The years that followed found a drug-addled George in a media frenzy, yet his creative side was still ablaze. He recorded and released a series of solo albums, starting with the soulful Sold. He hit the charts again with the theme song to the film The Crying Game, and also became a skilled disc jockey, complete with a tour of U.S. nightclubs.
After finding sobriety, the band had a short-lived reunion in the late 1990s, with only a brief East Coast tour. But Culture Club was not done. Their star had dimmed, but not vanished. Public interest in everything 1980s was coming back in vogue, especially music. Now, with five albums under their belt, and a new one to be released (at press time, set to be called Tribes), it was time to take all those classic hits and hit the road.
With a sizzling show, complete with horn section and backing vocalists, Culture Club are showing us once again what made them famous. At age 55, Boy George sounds just as soulful now as he ever did, and the songs are just as pleasing and relevant as ever. This is a band whose members give their all to the audience. Never once did any member of Culture Club attempt to take another version of the band on the road. And, while the current (and original) lineup does not include longtime backing vocalist Helen Terry, you can be sure of a great time. If you are feeling nostalgic, or are simply a fan of Culture Club old or new, don’t miss this tour. | Marc Farr
Culture Club plays the Family Arena in St. Louis July 20. Tickets available from Metrotix and the Culture Club website. Full Americas tour dates are below.
06.29 | Auditorio Telmex Guadalajara MEX
07.01 | Arena México, Mexico City
07.02 | Bajamar Ocean Front, Ensenada MEX
07.05 | Hard Rock Live, Orlando
07.06 | The Mahaffey Theater, St. Petersburg
07.08 | Broward Center for the Performing Arts, Fort Lauderdale
07.09 | Morocco Shrine Auditorium, Jacksonville
07.12 | The Wellmont Theater, Montclair NJ
07.13 | The Amphitheater at Coney Island Boardwalk, Brooklyn
07.16 | The Shoe at Horseshoe Cincinnati
07.17 | Meadow Brook Amphitheatre, Rochester MI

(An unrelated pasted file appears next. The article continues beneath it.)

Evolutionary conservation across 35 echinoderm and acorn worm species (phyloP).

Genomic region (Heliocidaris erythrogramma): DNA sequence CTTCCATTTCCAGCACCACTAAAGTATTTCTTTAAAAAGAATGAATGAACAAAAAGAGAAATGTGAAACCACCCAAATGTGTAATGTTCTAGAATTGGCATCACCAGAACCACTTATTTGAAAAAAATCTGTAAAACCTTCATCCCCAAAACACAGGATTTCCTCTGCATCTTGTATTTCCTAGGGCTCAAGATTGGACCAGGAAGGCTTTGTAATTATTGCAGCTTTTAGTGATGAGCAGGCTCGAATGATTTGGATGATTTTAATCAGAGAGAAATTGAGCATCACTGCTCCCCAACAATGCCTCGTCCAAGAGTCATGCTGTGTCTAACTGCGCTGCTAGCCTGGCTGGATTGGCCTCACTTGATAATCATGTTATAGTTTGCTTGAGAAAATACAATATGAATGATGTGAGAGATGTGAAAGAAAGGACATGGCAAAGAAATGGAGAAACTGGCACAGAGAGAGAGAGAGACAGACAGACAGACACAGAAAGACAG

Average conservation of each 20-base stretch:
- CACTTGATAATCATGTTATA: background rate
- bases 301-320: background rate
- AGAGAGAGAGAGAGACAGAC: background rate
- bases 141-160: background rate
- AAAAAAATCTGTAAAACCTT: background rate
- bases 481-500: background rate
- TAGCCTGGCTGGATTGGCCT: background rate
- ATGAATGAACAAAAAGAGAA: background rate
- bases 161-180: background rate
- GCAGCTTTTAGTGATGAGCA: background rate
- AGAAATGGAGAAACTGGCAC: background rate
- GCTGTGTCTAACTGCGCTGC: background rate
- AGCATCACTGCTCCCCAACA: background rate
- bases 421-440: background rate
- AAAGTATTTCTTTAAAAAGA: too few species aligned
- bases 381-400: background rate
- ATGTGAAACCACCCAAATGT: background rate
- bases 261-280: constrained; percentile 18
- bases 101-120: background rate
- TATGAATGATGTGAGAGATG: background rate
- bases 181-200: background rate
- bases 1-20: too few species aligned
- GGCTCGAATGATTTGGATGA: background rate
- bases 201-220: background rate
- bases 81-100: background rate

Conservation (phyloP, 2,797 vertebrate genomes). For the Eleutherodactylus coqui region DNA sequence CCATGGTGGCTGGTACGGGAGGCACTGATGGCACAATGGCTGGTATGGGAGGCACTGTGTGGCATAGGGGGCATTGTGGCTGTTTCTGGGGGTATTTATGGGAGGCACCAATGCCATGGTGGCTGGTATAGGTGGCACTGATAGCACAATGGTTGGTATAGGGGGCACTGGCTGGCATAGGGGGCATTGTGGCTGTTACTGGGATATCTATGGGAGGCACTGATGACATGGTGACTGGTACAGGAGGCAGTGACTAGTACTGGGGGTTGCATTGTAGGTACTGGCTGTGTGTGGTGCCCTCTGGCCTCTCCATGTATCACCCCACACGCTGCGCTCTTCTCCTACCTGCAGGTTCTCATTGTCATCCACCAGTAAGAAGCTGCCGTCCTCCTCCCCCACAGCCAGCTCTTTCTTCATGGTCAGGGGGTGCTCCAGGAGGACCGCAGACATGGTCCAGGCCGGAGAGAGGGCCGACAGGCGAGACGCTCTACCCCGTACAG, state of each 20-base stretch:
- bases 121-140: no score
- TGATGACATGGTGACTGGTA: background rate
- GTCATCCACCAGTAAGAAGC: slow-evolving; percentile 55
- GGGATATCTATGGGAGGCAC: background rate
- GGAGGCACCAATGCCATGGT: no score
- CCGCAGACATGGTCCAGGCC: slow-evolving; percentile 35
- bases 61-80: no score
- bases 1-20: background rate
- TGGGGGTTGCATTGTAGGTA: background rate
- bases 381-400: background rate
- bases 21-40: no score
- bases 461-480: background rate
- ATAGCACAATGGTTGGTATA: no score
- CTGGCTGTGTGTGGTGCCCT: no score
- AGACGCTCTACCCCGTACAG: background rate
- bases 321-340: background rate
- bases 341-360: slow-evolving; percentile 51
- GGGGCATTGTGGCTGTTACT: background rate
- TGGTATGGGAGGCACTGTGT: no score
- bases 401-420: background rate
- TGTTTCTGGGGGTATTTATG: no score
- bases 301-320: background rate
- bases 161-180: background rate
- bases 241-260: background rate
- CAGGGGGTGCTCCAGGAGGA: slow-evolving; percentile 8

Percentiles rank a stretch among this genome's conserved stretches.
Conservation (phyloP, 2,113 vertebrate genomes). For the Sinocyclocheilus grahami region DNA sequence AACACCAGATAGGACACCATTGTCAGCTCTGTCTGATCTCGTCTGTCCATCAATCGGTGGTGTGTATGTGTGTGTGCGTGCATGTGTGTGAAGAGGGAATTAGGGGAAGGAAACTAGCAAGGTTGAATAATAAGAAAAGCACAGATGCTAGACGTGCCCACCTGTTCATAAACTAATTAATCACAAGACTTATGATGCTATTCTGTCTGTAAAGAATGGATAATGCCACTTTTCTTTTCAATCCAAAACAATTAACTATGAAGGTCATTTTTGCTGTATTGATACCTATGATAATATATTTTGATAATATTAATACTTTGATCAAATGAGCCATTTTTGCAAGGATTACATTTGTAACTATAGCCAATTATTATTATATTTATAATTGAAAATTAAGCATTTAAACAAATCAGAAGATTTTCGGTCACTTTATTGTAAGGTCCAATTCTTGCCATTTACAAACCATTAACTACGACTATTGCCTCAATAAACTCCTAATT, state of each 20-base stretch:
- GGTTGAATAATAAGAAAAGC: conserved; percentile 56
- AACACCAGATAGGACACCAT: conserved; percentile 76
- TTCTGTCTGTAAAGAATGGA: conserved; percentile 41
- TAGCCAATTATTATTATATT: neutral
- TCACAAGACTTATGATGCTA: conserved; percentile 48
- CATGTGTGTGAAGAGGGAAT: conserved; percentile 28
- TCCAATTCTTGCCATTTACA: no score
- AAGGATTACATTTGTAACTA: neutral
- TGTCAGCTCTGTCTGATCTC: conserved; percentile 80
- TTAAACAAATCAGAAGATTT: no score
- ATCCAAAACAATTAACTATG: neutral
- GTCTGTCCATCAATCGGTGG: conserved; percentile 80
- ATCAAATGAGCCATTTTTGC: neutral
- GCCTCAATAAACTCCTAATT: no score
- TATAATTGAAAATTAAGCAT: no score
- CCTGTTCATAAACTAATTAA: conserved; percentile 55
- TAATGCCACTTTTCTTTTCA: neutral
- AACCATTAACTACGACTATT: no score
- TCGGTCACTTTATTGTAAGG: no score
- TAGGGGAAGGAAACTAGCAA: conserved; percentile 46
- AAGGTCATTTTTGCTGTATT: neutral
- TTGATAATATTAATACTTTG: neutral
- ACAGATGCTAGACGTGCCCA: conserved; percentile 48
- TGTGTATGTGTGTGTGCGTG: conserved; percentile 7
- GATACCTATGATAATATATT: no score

07.19 | Chastain Park Amphitheatre, Atlanta
07.20 | The Family Arena, St. Louis
07.22 | Chicago Theatre, Chicago
07.23 | Uihlein Hall, Milwaukee
07.24 | Myth, St. Paul MN
07.26 | Schermerhorn Symphony Center, Nashville
07.27 | Kauffman Center for the Performing Arts, Kansas City
07.28 | The Joint @ Hard Rock Casino, Tulsa
07.30 | IP Casino, Resort & Spa, Biloxi MS
08.02 | Statesman Skyline Theater at the Long Center, Austin
08.03-04 | H-E-B Performance Hall at the Tobin Center, San Antonio
08.05 | Verizon Theatre, Grand Prairie TX
08.07 | Paramount Theatre, Denver
08.08 | Red Butte Garden, Salt Lake City
08.11 | Chateau Ste. Michelle Winery, Woodinville WA
08.12 | Northern Quest Casino, Airway Heights WA
08.13 | McMenamins Edgefield Amphitheater, Troutdale OR
08.15 | The Mountain Winery, Saratoga CA
08.16 | Warfield Theatre, San Francisco
08.17 | Arlington Theatre, Santa Barbara CA
08.19 | Outdoor Amphitheater at Thunder Valley, Lincoln CA
08.20 | Vina Robles Amphitheatre, Paso Robles CA
08.21 | Pearl Concert Theater, Las Vegas
08.23 | Celebrity Theatre, Phoenix
08.24 | Humphrey’s Concerts by the Bay, San Diego
08.26-27 | Hollywood Bowl, Los Angeles
08.28 | P.N.E. Amphitheatre, Vancouver BC
09.02 | New York State Fairgrounds, Syracuse
09.03 | Seneca Niagara Resort & Casino, Niagara Falls NY
09.08 | The Amphitheater at Coney Island Boardwalk, Brooklyn
09.09 | Electric Factory, Philadelphia